The Last Bit in the Container

It happens over and over again in life. You’re using a tube of toothpaste and you’ve used enough so that it’s becoming difficult to squeeze out the remainder. You’re eating a bag of chips and all that’s left are a bunch of crumbs at the bottom. You turn over your shampoo bottle to get a little for your hair and find that it’s not coming out very fast at all.

The container’s almost empty. Is it worth the effort to get the last little bit out of there?

For me – and probably for a lot of you – I’ll go the extra step if that step is easy. I’ll turn nearly-empty shampoo bottles upside down. I’ll roll up the toothpaste tube to get a few more brushes out of it.

Does that really save money, though?

Let’s say that I pay $2 for a bottle of shampoo and I can get 40 uses out of it. The first 35 are easy, but I can only get the last 5 if I turn the bottle over – and the last one requires a lot of squeezing and shaking.

So, with no effort at all, I get 35 uses out of that shampoo bottle. If I stop right then, the shampoo is costing me 5.7 cents per use.

What if I’m willing to flip that bottle over to get four more uses out of it? That saves me 22.8 cents – a little less than a quarter. For me, that’s worth turning the bottle over.

That last use, though, is the tricky one. How much squeezing in the shower is worth saving six cents? For me, it’s honestly not very much. I might be able to get another wash out of that bottle if I stood there for thirty seconds trying to get that last little bit out of the bottle, but it’s honestly not worth it to me. I’ll chuck it and grab another bottle out of the closet.

The same routine pops up with a tube of toothpaste, except it’s a little different here.

When I reach a point where a squeeze doesn’t produce enough toothpaste to use, I’ll usually go down to the end of the tube and spend a minute or so rolling it up. I can usually get another ten or so brushes out of that tube if I do it.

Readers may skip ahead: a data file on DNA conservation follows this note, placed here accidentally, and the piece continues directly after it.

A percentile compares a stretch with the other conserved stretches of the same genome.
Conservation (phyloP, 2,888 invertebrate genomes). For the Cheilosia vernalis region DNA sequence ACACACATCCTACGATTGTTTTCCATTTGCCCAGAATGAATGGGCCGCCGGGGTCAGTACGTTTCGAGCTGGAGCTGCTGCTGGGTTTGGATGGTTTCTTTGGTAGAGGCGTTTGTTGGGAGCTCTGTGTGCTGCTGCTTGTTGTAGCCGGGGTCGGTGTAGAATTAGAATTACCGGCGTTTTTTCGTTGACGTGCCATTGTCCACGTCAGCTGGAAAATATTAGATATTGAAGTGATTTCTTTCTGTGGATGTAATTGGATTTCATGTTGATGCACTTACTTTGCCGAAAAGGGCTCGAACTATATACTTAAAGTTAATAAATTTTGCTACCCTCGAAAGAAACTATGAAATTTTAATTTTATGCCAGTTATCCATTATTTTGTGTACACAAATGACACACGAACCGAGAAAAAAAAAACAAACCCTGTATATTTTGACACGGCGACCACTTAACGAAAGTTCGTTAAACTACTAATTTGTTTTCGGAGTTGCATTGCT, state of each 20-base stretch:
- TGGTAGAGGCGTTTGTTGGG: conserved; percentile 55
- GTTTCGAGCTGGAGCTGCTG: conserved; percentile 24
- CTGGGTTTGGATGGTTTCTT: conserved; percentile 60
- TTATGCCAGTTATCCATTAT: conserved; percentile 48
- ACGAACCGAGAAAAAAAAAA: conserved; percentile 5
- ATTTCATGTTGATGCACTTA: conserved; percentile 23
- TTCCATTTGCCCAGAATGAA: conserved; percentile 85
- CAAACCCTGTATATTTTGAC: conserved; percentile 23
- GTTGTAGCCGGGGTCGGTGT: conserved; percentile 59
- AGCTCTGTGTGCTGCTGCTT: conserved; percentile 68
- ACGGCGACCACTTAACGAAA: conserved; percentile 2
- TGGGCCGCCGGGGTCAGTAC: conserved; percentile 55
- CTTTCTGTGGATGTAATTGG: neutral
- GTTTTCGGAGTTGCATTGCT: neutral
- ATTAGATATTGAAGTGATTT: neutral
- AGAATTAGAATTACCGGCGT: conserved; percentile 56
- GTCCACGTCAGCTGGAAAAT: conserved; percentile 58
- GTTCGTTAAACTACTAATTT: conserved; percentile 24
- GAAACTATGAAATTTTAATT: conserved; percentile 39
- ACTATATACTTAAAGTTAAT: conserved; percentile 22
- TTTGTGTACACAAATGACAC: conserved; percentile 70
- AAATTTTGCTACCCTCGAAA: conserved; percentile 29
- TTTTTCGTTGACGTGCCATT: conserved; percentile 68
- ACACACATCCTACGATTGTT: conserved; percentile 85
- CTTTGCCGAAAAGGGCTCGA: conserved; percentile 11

Let’s say a tube of toothpaste costs $3 and provides a maximum of, say, 60 uses. This seems about right, since Sarah and I can get through a tube in about a month. The first 50 uses are easy, but the last ten requires me to spend a minute rolling up that tube. Is it worth it?

With no extra effort, I can get 50 uses out of the tube. That means my cost per use is $0.06.

For the last ten uses, I need to spend a minute rolling that tube up carefully to squeeze all of the extra into the end of the tube. This saves me $0.06 per use and I figure I’ll get another ten uses out of it. That means the one minute spent folding up the tube saves me $0.60. Is it worth it? I think so, since $0.60 per minute adds up to $36 per hour after taxes, a rate most of us would love to achieve.

What I’ve figured out is this: it’s usually not worth it to put in more than a few seconds of extra effort to just get one or two more uses out of something. The cost per use of the item is usually really low, so spending a minute trying to bang that last little bit of conditioner out of the bottle isn’t really cost effective.

At the same time, if it comes easy, do it. If you can just flip the shampoo bottle over in order to get a few more uses out of that bottle, do it. For maybe a second’s worth of effort, you’ll save a quarter or more.

This all comes back to something I’ve found to be one of the key principles of frugality: the low-effort stuff is the best stuff. In our daily routine, we all follow a path of least resistance, making stuff that requires notable effort into an unwelcome intrusion. The simpler something is, the more likely it is that we’ll do it and keep repeating it. Flipping the shampoo bottle over becomes a routine.

If it’s not simple, it needs to save some significant money for it to be worthwhile. Futzing around with an almost-empty shampoo bottle to get that last little bit out isn’t worth it because the savings is really tiny. Folding up the toothpaste tube is really dependent on your situation – is one minute worth sixty cents? Is one hour worth $36? I think it is, but your mileage may differ.

If you want a simple rule to follow, if it’s really easy and takes only a second or two, a little extra effort to get the last bit out is worth it; if it’s not that easy, it better save multiple uses or it’s not worth it.

Trent Hamm
Trent Hamm
Founder of The Simple Dollar

Trent Hamm founded The Simple Dollar in 2006 after developing innovative financial strategies to get out of debt. Since then, he’s written three books (published by Simon & Schuster and Financial Times Press), contributed to Business Insider, US News & World Report, Yahoo Finance, and Lifehacker, and been featured in The New York Times, TIME, Forbes, The Guardian, and elsewhere.

Loading Disqus Comments ...